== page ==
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Celebrating a Century of Conservation
Centennial sectionEducationGeneral Interest sectionHabitats and Conservation sectionPolicy Makers section

Time Capsule Tour — A Trip Through Our Past:
Conserving Our Wildlife, Habitat and History

— Speech by Mark Madison, March 13, 2003

Format: 15 minute tour with objects. Approximately 56 objects in display with nine objects highlighted. Backdrop display with refuge centennial history.

Welcome: Welcome to the National Wildlife Refuge System time capsule. We have collected objects from many of our 540 National Wildlife Refuges that highlight the work we do everyday in the field in some of the world's best wildlife habitat. The national wildlife refuge system was established a century ago a few miles from here at Pelican Island. President Theodore Roosevelt sought to protect nesting pelicans from plume traders and market hunters and in the process helped invent the refuge system and American wildlife conservation. From this five acre island the system has expanded to 95 million acres across the continent and into the oceans. The objects we have collected here tell the story of the refuge system's history, expansion, and the daily work of thousands of dedicated refuge employees, volunteers and partners. It also tells the story of American wildlife conservation.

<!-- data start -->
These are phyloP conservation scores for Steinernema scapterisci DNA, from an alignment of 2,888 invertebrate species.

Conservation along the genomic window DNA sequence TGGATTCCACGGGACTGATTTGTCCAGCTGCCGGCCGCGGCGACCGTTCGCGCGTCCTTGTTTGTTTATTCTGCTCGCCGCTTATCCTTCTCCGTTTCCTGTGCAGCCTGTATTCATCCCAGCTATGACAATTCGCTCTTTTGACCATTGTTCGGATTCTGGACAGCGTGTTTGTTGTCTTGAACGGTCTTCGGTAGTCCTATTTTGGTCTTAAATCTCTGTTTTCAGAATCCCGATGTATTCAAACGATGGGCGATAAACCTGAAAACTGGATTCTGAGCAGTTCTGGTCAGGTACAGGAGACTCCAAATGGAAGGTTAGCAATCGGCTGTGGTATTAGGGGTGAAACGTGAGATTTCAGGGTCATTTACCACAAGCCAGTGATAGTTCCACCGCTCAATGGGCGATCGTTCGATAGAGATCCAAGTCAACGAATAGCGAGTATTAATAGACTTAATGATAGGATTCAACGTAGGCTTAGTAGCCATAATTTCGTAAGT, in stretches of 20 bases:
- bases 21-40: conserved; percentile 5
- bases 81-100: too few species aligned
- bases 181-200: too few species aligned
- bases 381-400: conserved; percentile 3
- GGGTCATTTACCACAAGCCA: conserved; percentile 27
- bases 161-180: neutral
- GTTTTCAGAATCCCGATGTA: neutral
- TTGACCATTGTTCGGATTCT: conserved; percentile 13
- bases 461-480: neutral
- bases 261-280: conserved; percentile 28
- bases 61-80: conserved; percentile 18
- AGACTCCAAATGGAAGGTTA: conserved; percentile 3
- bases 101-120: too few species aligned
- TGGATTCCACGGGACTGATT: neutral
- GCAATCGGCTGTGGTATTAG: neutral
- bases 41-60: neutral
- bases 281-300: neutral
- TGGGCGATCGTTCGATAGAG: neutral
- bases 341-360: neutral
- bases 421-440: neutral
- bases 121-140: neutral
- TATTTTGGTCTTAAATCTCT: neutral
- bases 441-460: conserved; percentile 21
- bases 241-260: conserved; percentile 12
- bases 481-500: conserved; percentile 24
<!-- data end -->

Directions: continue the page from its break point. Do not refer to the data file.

The Time Capsule: Unlike most time capsules you are familiar with you will notice right away this one was not buried. Many individual refuges are burying time capsules this week as they celebrate a century of refuges. However, we decided to make the national collection of refuge objects more of a display — we didn't want to bury this particular treasure. So these objects have been sent from around the continent to Pelican Island, the birthplace of our refuge system. This is the premiere; you are the first visitors to see this unique collection. The time capsule will travel around the country for our centennial year. Eventually, like many nesting birds in the area, the time capsule will migrate back to Pelican Island to be on display for the next century of conservation.